Last updated: January 03. 2014 2:01PM - 1814 Views
By - flewis@civitasmedia.com - 740-353-3101

Story Tools:

Font Size:

Social Media:

Frank Lewis

PDT Staff Writer

If you’re a Bengals fan and you were trying to find an alternate place to watch the playoff game with San Diego on Sunday because of the NFL blackout, you can watch it from your recliner after all, thanks to the Kroger company.

The organization announced Friday morning, in an effort to assist in reaching a sellout so the game will be televised in local markets, the Cincinnati/Dayton Division of Kroger has purchased a “large quantity” of tickets to Sunday’s playoff game between the Bengals and the San Diego Chargers. The game will be played at 1:05 p.m. at Paul Brown Stadium in downtown Cincinnati. While the Cincinnati-based grocery store chain did not indicate how many tickets it purchased, as of Thursday morning there were 7,200 tickets available, according to the Bengals organization.

Despite the Federal Communications Commission (FCC)’s recent unanimous vote to eliminate the Sports Blackout Rule, a 1970s-era regulation which allows the NFL to black out broadcasts of a local sports game when the game does not meet a sellout threshold, the game was scheduled to be blacked out due to lack of ticket sales, and that drew an earlier response from U.S. Senator Sherrod Brown (D-OH).

Brown had urged the FCC to eliminate the Sports Blackout Rule. And at the urging of Brown, the FCC last year released a petition calling for the agency to open the Sports Blackout Rule for public feedback, which was the first step in repealing the regulation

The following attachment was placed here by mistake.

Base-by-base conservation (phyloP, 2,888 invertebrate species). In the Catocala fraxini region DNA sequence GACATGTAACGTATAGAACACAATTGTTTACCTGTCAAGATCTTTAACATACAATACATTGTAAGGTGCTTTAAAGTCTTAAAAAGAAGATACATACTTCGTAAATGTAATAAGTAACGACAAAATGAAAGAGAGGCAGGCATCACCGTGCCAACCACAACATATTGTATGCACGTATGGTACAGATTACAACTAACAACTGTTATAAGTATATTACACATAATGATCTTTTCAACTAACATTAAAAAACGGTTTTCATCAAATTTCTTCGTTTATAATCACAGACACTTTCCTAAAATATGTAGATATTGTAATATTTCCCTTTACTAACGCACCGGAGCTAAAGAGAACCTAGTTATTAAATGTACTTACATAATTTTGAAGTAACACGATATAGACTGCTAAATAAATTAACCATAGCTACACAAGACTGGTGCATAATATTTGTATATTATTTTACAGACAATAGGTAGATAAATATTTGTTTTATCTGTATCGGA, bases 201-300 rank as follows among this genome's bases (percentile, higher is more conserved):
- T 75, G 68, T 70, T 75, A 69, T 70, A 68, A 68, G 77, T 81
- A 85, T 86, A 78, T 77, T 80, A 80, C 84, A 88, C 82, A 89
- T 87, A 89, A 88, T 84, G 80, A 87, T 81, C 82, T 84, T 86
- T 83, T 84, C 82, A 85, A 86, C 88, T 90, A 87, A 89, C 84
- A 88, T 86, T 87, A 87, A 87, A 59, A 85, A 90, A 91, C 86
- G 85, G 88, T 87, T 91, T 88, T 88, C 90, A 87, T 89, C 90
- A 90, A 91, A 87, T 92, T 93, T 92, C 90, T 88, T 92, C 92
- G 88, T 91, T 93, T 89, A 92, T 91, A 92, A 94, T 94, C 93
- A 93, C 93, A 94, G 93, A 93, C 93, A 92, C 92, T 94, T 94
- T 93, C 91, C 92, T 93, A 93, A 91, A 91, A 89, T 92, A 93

“While the FCC’s recent unanimous vote to eliminate the Sports Blackout Rule is excellent news for fans and taxpayers across Ohio and across the country, the NFL should do everything it can to ensure that the Cincinnati Bengals Sunday’s playoff game is not blacked out,” Brown said. “This is unacceptable at a time when the price of attending games continues to rise and the economy is not yet where it needs to be. Fans, through local taxes, often help pay for the stadiums. They should be able to cheer on their local teams, especially during the playoffs.”

The fact is, taxpayers were on the hook for $450 million to build Paul Brown Stadium to begin with and the City of Cleveland is being required to contribute $850,000 a year to the repair budget for FirstEnergy Stadium.

With the help of local radio stations in Cincinnati and Dayton, Kroger will distribute the tickets to U.S. Military veterans and active duty service members at several store locations in the area.

“This is an exciting time to be a Bengals fan,” Sukankya Madlinger, president of Kroger’s Cincinnati/Dayton Division, said. “And, Kroger is a huge supporter of the brave men and women who protect and defend our country. Giving them the opportunity to watch the ‘undefeated at home’ Bengals in action is a great way for us to say ‘thank you’ for your brave service.”

Frank Lewis may be reached at 740-353-3101, ext. 252, or at flewis@civitasmedia.com. For breaking news, follow Frank on Twitter @FrankLewisPDT.

All user comments are subject to our Terms of Service. Users may flag inappropriate comments.
comments powered by Disqus

Featured Businesses


Info Minute

Gas Prices

Portsmouth Gas Prices provided by GasBuddy.com